Indoors in some homes, the paint that was once billed as “the best choice for homeowners,” according to the website, can be found in layer upon layer, with those layers particularly visible on high-use surfaces like sliding windows and door frames, where it is slowly pulverized and broadcast into the environment.

“In general, what we are asking is for people to paint their houses,” Desiderio said.

Sources of poison

Desiderio has seen all sorts of lead poisoning cases during her work with the county.

“The most prevalent pathway by far is the dust from paint and from soil tracked in from outside,” especially dirt from “drip paths” alongside the houses, she said.

But Desiderio also has seen more unusual sources of the poison. “We’ve had several cases where there’s been lead in imported spices,” she said, including one instance in which the FDA wound up banning leaded turmeric from a supplier in Southeast Asia.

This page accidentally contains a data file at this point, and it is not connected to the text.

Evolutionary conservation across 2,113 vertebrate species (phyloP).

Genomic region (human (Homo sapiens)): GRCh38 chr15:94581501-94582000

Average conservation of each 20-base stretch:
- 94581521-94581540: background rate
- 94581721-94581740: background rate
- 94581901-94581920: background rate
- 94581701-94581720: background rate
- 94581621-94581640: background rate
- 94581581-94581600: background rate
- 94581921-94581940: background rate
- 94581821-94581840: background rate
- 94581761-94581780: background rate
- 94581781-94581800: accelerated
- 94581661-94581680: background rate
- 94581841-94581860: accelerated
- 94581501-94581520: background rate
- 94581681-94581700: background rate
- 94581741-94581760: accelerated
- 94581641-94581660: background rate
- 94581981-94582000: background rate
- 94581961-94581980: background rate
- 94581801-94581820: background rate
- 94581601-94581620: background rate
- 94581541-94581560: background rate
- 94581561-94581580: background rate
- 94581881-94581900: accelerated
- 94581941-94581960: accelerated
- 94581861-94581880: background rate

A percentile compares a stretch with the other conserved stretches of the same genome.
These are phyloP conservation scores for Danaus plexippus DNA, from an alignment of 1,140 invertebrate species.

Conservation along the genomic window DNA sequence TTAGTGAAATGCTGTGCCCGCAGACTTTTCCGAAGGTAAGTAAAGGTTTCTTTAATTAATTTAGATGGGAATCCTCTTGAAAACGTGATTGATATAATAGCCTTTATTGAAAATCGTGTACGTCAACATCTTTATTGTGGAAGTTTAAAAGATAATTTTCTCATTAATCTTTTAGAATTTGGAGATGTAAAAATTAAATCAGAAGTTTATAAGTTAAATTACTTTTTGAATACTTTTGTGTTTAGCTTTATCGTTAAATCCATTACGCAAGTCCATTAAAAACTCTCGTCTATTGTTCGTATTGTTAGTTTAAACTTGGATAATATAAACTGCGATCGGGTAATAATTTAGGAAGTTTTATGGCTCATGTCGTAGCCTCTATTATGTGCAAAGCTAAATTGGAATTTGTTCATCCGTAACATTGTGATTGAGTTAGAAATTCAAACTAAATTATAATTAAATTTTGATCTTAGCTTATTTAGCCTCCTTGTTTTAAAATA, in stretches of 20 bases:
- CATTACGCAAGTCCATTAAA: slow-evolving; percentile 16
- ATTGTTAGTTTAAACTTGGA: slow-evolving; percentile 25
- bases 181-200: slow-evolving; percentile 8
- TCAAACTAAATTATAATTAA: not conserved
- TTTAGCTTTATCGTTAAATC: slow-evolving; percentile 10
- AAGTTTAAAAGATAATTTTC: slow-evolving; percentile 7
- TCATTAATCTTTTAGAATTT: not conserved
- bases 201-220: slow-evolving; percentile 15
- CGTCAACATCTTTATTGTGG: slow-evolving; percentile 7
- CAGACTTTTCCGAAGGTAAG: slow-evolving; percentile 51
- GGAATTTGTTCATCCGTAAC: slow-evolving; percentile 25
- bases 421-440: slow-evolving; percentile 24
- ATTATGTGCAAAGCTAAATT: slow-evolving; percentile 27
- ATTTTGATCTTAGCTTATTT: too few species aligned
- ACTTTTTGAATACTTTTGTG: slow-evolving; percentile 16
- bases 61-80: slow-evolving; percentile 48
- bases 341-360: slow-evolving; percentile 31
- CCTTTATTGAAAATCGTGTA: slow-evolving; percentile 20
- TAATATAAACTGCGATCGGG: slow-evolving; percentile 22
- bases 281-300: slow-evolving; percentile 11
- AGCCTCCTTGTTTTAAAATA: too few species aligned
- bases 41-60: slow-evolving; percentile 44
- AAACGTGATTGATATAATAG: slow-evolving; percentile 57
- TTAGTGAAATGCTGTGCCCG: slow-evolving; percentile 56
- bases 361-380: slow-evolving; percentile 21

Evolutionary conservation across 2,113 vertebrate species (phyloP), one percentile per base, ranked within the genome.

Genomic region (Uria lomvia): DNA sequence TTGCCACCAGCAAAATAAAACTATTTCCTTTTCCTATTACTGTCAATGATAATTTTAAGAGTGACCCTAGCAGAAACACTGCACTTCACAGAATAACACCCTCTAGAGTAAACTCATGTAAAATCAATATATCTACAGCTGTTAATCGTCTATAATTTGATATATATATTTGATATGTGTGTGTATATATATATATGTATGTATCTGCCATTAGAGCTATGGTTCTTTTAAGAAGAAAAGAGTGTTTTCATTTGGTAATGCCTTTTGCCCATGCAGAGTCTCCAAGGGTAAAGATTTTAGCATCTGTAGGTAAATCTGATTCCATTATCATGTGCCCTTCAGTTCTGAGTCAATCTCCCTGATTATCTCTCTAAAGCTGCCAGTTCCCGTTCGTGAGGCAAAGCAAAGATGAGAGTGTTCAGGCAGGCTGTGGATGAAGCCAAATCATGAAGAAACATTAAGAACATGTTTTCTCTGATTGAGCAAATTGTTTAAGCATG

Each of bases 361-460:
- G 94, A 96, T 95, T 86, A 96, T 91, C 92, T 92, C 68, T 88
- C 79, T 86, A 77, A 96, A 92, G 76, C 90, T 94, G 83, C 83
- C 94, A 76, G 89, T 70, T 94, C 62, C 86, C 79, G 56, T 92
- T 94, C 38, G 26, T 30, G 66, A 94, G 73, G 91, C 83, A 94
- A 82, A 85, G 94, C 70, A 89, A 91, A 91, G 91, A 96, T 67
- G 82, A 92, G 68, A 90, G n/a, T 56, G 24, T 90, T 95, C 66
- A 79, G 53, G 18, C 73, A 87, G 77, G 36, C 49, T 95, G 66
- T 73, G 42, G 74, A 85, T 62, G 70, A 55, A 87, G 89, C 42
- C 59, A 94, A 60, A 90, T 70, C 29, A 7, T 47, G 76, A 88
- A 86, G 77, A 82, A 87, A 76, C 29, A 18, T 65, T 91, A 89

Lead has also been discovered in homeopathic medicines used in some cultures to treat common ailments, and in make-up, like the kohl used around eyes. Desiderio recalled one puzzling case that was solved when health workers realized the child was being exposed while cuddling with his father, who was using hair dye containing lead. Another case occurred in a newer suburban home. The lead was traced to an imported pot the parents were using to heat baby formula.

The Health Department tracks the results of some 20,000 lead tests a year. Between 2001 and 2006, at least 2 percent of those tested showed elevated lead levels. But since 2007, less than 2 percent had high levels.